Acer Z35 front view

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Acer have been focussing heavily on their gaming orientated products recently. I had the pleasure of trying out several of the Predator products during the #AcerLiveBlog2016 even in Belfast last month, and the past two weeks I have had the Predator Z35 monitor at my office to review.

The Predator monitors are without a doubt the strongest part of the Predator line-up, they easily compete Asus in terms of specifications, looks, build quality, but are often at a better price point.

The Predator Z35 is a massive 35” ultra-wide curved gaming monitor with a resolution of 2560×1080 and a refresh rate of 144Hz going up to 200Hz with its built in overclocking. On top of the crazy refresh rate the Z35 has NVIDIA G-Sync to ensure buttery smooth gaming.

The Z35 offers DP 1.2a and an additional HDMI 1.4 input as well which is useful. This is a slightly limited range of connections compared to some monitors, but this is largely due to the G-Sync module it uses.

The screen has an external power supply brick, which comes packaged along with the power cable you need. There are also 4x USB 3.0 ports, located on the back of the screen next to the video and power connections. One has charging capabilities as well. There are also some 2x 9W DTS sound integrated speakers, and also an audio-out port, but no further extras like card readers, ambient light sensors or human motion sensors provided as those are more aimed at office uses, while this is primarily a gaming screen.

The Z35 uses the same aggressive gamer styling that you see throughout Acers products. It is largely matte black with red styling across the bottom and the top of the rear of the screen, and a large predator logo on the rear and a smaller one on the front.


The curve of the screen isn’t too aggressive in my opinion and it works well due to the size of the screen.

Due to its size I was worried setting it up would be a nightmare, but in fact it was extremely simple, you slide the monitor onto its stand, then just tighten the connection up with a built in thumb screw on the bottom of the stand. It took me less than a minute in total and is easily doable with just one person.

If you prefer to use your own mount, then the monitor does have a VESA 100 option. While I do use an Ergotron normally, I opted to just use the stand. The stand itself, it quite large and wide, which is understandable due to the size of the screen. It feels very sturdy, and there is no wobble. Adjusting the height and tilt is very easy and it took no time to get a comfortable position to use it.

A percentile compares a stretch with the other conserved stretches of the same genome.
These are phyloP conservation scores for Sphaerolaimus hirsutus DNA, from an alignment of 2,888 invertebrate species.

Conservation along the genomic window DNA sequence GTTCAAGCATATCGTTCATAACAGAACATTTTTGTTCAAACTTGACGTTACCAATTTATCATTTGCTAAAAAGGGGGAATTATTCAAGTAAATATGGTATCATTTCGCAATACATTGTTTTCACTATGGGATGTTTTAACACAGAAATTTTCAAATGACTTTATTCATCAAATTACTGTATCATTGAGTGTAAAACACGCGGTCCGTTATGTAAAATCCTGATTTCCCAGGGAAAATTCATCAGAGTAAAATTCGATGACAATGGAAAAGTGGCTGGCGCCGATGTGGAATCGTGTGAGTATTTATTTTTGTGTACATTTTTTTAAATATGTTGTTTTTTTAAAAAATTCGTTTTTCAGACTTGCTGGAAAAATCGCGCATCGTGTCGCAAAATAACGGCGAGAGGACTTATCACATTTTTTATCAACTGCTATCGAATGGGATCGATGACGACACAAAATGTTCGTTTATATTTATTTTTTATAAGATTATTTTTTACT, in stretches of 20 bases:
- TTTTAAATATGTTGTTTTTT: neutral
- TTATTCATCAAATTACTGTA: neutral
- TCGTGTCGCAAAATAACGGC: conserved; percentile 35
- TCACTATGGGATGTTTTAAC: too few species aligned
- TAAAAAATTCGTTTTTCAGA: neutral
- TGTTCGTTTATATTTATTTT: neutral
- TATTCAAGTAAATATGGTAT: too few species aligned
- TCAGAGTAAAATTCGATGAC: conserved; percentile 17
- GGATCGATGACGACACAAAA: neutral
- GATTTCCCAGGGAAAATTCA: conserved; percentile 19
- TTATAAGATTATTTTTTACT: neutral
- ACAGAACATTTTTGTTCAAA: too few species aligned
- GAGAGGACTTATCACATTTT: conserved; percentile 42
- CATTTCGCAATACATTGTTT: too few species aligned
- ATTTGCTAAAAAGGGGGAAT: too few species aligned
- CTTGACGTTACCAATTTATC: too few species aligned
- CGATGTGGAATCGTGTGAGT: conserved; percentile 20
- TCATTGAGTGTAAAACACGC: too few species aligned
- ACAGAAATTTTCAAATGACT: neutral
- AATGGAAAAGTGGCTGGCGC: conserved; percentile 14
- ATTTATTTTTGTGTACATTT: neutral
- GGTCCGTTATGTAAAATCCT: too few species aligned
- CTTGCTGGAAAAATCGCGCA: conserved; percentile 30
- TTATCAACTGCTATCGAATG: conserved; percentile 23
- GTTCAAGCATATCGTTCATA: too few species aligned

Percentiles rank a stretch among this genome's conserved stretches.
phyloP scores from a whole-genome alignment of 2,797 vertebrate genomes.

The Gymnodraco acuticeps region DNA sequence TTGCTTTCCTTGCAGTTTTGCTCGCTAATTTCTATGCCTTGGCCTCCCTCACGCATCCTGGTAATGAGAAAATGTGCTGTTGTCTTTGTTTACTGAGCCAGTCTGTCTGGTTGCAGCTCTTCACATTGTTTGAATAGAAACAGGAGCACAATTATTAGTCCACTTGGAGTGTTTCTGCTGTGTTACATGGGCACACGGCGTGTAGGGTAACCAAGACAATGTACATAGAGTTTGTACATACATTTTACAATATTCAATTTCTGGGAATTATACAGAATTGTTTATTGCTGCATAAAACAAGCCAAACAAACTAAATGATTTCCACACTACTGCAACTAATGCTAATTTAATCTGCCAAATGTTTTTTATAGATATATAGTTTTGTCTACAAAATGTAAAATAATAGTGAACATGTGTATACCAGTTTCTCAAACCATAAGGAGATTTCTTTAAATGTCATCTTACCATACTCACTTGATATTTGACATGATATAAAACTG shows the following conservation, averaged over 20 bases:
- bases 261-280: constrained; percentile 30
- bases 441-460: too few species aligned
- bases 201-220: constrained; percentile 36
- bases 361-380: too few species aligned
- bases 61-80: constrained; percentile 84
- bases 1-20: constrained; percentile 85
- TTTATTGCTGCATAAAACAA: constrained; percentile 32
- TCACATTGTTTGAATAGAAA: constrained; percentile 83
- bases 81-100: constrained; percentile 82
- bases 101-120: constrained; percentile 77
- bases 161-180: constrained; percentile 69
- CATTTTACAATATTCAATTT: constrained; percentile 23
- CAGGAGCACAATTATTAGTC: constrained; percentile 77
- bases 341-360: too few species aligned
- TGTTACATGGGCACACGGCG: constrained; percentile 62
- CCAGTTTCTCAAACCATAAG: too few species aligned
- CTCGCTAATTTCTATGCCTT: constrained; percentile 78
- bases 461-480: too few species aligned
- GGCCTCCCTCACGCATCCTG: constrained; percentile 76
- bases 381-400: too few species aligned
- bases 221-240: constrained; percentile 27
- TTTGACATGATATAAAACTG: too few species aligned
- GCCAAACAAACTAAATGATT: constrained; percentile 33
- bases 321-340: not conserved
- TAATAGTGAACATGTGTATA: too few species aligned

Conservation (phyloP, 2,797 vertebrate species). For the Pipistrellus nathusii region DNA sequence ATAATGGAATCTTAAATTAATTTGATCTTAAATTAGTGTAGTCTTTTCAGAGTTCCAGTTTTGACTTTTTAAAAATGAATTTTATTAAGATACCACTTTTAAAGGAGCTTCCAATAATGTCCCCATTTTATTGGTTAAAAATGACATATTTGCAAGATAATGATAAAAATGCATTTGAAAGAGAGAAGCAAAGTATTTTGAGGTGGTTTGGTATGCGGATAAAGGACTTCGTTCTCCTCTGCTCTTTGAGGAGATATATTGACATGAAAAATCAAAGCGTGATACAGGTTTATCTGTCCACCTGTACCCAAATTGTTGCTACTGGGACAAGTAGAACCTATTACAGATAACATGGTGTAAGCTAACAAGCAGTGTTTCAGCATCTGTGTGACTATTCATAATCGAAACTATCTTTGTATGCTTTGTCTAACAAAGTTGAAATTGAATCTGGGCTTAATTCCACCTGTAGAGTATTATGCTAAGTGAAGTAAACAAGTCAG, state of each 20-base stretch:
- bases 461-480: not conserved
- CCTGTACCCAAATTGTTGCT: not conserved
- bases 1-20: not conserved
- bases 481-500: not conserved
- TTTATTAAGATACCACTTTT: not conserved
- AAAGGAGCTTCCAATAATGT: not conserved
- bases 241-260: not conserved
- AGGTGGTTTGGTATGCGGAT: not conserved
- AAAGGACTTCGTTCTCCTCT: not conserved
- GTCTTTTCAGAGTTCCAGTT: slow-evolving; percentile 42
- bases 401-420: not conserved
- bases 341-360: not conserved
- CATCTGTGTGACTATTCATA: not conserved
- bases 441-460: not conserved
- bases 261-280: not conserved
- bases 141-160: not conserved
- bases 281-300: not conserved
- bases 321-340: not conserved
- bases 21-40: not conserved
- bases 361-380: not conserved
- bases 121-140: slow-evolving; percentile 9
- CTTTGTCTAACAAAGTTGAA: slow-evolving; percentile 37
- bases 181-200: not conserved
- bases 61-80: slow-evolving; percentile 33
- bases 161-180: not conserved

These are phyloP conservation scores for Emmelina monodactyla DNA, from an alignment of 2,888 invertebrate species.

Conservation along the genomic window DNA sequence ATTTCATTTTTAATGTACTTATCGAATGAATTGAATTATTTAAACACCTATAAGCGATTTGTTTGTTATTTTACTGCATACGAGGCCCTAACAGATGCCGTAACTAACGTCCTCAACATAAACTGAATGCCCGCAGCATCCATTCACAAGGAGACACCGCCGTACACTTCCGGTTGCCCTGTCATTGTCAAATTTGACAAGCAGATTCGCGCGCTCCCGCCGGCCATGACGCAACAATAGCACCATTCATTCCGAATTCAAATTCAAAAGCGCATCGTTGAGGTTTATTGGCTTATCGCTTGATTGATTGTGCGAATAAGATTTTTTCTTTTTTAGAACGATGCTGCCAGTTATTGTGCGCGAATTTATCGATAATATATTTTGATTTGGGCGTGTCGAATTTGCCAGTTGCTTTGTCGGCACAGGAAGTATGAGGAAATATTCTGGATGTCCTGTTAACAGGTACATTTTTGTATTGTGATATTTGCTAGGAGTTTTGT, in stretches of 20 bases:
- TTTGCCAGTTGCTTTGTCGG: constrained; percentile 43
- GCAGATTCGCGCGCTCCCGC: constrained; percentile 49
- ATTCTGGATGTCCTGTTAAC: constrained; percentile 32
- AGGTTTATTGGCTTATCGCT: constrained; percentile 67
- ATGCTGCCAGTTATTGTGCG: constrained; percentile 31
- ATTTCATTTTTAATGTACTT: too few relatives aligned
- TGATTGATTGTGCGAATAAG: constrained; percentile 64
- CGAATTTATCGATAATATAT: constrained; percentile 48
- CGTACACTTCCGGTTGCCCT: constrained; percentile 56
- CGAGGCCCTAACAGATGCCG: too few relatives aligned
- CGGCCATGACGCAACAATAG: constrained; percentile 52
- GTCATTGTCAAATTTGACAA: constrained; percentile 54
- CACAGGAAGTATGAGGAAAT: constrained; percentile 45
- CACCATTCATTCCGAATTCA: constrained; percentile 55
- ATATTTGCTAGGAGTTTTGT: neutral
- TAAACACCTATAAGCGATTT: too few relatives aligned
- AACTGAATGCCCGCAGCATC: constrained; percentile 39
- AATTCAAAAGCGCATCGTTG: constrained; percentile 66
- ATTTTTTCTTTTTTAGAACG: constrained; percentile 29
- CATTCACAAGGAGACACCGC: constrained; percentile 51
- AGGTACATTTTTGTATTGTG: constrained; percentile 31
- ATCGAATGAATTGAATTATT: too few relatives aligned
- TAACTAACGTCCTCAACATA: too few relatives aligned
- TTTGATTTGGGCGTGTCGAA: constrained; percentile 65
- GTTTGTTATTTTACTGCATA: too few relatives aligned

The Z35 resolution of 2560×1080 with an aspect ratio of 21:9 on a 35” monitor is slightly unusual for my tastes. It does look amazing, but the resolution is comparatively low compared some the growing trend in monitors. Windows icons are quite large and you don’t get as much screen real estate as you might expect. It is a big jump up from using FHD/1080P though, and it works great for long periods of office work. Whereas 4K can sometimes be tricky for regular office work as you have to mess around with scaling.

The low-ish resolution does mean individual pixels can be visible at times and some may find the anti-glare coating bad for picture quality, though I find it great for usability.

Obviously this is not designed for office work, and it really comes into its own for gaming. The 2560×1080 resolution means Acer has been able to push the refresh rate up to 200Hz. This will be particularly useful for competitive FPS players where high resolution is less important than high refresh rates.

Overclocking the monitor is a breeze, you can do it directly in the monitor settings, rather than having to fiddle around with windows programs.

Unfortunately, I only have an AMD card to use so can’t comment on G-Sync, but gaming on a screen with such a high refresh rate is great everything on the Z35 is silkier than you’ve probably ever experienced.

There is a bit of an issue with 21:9 support in gaming. I noticed straight away that Metal Gear Solid does not support it out of the box and you need to mess around with hex editing and patches.

The biggest issue here is the cost of the monitor itself, it currently retails for £690 on Overclockers which is more than most people would spend on an entire PC. However, this is not a monitor aimed at regular users, you need a reasonably powerful PC just to run games at the refresh rates this can do, but then at this price how many people want a screen that can only do 2560×1080?

It’s not that Acer is over charging for this monitor, BenQ has the XR3501 which is the same resolution, lower refresh rate (144Hz) and no G-Sync, but charge more.  For around £70 more you could get an Acer 32″ XB321HK which is 4K, but then you obviously sacrifice the refresh rate. Or there is the Acer XB271HU for £100 less, with 2560×1440 but you lose the ultra-wide.

Personally, while I think ultra-wide looks amazing, and certainly has the wow factor, unless you are a serious FPS player the Acer Predator XB271HU is a more logical choice for your average gamer. You get more screen real estate, better game compatibility and a lower price point. If you have the cash and still want that ultra-wide wow factor, then the Acer X34A could be a better choice for some as it has a better resolution, sacrificing the refresh rate (100Hz) though you get hit with an additional £200.

Overall, what this monitor does, it does amazingly well. The issues with it are really due to the range of option on the market and the limitations of connectivity options which limit the refresh rate or resolution. At the moment there is not really any monitor available on the market that has this specification, so if it fits your needs, then you will no doubt be extremely happy with it.


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